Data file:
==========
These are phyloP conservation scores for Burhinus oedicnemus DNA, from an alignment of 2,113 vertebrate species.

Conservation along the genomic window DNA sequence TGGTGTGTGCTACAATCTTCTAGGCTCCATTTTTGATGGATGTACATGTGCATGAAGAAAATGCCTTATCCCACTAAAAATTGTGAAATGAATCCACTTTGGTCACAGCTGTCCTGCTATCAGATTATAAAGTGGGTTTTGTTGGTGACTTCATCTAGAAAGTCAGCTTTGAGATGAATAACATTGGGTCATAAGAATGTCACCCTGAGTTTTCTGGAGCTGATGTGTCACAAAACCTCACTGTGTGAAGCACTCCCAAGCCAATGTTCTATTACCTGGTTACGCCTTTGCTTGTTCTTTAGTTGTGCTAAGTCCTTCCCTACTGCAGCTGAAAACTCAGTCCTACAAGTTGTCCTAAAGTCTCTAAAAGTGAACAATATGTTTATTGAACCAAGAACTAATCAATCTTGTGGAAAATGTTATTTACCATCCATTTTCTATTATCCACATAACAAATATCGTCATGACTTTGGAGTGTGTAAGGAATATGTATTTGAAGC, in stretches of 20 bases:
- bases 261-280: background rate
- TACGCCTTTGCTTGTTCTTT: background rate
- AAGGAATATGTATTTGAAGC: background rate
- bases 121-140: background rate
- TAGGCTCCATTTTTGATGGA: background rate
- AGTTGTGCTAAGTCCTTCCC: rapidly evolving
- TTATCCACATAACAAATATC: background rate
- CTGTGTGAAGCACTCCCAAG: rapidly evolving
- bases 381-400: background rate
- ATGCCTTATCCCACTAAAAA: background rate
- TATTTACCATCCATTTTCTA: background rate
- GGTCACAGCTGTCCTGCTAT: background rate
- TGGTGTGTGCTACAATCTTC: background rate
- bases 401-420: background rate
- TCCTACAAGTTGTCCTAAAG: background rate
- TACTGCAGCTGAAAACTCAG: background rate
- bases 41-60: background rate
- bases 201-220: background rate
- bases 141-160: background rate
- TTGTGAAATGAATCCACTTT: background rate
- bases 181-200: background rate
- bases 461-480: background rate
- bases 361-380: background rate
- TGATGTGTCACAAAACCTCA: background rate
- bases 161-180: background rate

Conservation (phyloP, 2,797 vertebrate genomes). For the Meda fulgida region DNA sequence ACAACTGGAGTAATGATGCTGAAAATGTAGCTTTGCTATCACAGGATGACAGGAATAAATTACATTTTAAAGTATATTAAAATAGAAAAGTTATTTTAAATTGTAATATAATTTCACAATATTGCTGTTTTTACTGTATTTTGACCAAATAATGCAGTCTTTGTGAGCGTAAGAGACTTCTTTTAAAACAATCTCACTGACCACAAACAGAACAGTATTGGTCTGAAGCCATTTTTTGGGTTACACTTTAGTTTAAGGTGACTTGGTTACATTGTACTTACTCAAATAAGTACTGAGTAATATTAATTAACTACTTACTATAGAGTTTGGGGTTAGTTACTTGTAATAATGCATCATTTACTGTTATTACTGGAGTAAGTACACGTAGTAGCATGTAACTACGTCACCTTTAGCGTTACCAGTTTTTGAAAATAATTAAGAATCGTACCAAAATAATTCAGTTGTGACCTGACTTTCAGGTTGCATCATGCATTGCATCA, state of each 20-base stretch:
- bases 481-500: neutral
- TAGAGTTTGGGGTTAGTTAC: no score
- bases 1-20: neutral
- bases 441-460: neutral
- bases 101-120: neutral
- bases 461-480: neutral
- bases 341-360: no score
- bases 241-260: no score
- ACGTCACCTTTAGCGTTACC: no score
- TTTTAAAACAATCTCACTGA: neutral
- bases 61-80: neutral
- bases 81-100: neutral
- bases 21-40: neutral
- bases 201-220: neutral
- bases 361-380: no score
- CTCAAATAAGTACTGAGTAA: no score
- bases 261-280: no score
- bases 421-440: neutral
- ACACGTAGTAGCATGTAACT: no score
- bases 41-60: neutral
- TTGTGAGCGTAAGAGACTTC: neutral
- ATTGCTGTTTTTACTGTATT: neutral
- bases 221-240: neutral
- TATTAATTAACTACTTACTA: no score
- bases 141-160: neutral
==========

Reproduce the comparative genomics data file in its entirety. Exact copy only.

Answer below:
These are phyloP conservation scores for Burhinus oedicnemus DNA, from an alignment of 2,113 vertebrate species.

Conservation along the genomic window DNA sequence TGGTGTGTGCTACAATCTTCTAGGCTCCATTTTTGATGGATGTACATGTGCATGAAGAAAATGCCTTATCCCACTAAAAATTGTGAAATGAATCCACTTTGGTCACAGCTGTCCTGCTATCAGATTATAAAGTGGGTTTTGTTGGTGACTTCATCTAGAAAGTCAGCTTTGAGATGAATAACATTGGGTCATAAGAATGTCACCCTGAGTTTTCTGGAGCTGATGTGTCACAAAACCTCACTGTGTGAAGCACTCCCAAGCCAATGTTCTATTACCTGGTTACGCCTTTGCTTGTTCTTTAGTTGTGCTAAGTCCTTCCCTACTGCAGCTGAAAACTCAGTCCTACAAGTTGTCCTAAAGTCTCTAAAAGTGAACAATATGTTTATTGAACCAAGAACTAATCAATCTTGTGGAAAATGTTATTTACCATCCATTTTCTATTATCCACATAACAAATATCGTCATGACTTTGGAGTGTGTAAGGAATATGTATTTGAAGC, in stretches of 20 bases:
- bases 261-280: background rate
- TACGCCTTTGCTTGTTCTTT: background rate
- AAGGAATATGTATTTGAAGC: background rate
- bases 121-140: background rate
- TAGGCTCCATTTTTGATGGA: background rate
- AGTTGTGCTAAGTCCTTCCC: rapidly evolving
- TTATCCACATAACAAATATC: background rate
- CTGTGTGAAGCACTCCCAAG: rapidly evolving
- bases 381-400: background rate
- ATGCCTTATCCCACTAAAAA: background rate
- TATTTACCATCCATTTTCTA: background rate
- GGTCACAGCTGTCCTGCTAT: background rate
- TGGTGTGTGCTACAATCTTC: background rate
- bases 401-420: background rate
- TCCTACAAGTTGTCCTAAAG: background rate
- TACTGCAGCTGAAAACTCAG: background rate
- bases 41-60: background rate
- bases 201-220: background rate
- bases 141-160: background rate
- TTGTGAAATGAATCCACTTT: background rate
- bases 181-200: background rate
- bases 461-480: background rate
- bases 361-380: background rate
- TGATGTGTCACAAAACCTCA: background rate
- bases 161-180: background rate

Conservation (phyloP, 2,797 vertebrate genomes). For the Meda fulgida region DNA sequence ACAACTGGAGTAATGATGCTGAAAATGTAGCTTTGCTATCACAGGATGACAGGAATAAATTACATTTTAAAGTATATTAAAATAGAAAAGTTATTTTAAATTGTAATATAATTTCACAATATTGCTGTTTTTACTGTATTTTGACCAAATAATGCAGTCTTTGTGAGCGTAAGAGACTTCTTTTAAAACAATCTCACTGACCACAAACAGAACAGTATTGGTCTGAAGCCATTTTTTGGGTTACACTTTAGTTTAAGGTGACTTGGTTACATTGTACTTACTCAAATAAGTACTGAGTAATATTAATTAACTACTTACTATAGAGTTTGGGGTTAGTTACTTGTAATAATGCATCATTTACTGTTATTACTGGAGTAAGTACACGTAGTAGCATGTAACTACGTCACCTTTAGCGTTACCAGTTTTTGAAAATAATTAAGAATCGTACCAAAATAATTCAGTTGTGACCTGACTTTCAGGTTGCATCATGCATTGCATCA, state of each 20-base stretch:
- bases 481-500: neutral
- TAGAGTTTGGGGTTAGTTAC: no score
- bases 1-20: neutral
- bases 441-460: neutral
- bases 101-120: neutral
- bases 461-480: neutral
- bases 341-360: no score
- bases 241-260: no score
- ACGTCACCTTTAGCGTTACC: no score
- TTTTAAAACAATCTCACTGA: neutral
- bases 61-80: neutral
- bases 81-100: neutral
- bases 21-40: neutral
- bases 201-220: neutral
- bases 361-380: no score
- CTCAAATAAGTACTGAGTAA: no score
- bases 261-280: no score
- bases 421-440: neutral
- ACACGTAGTAGCATGTAACT: no score
- bases 41-60: neutral
- TTGTGAGCGTAAGAGACTTC: neutral
- ATTGCTGTTTTTACTGTATT: neutral
- bases 221-240: neutral
- TATTAATTAACTACTTACTA: no score
- bases 141-160: neutral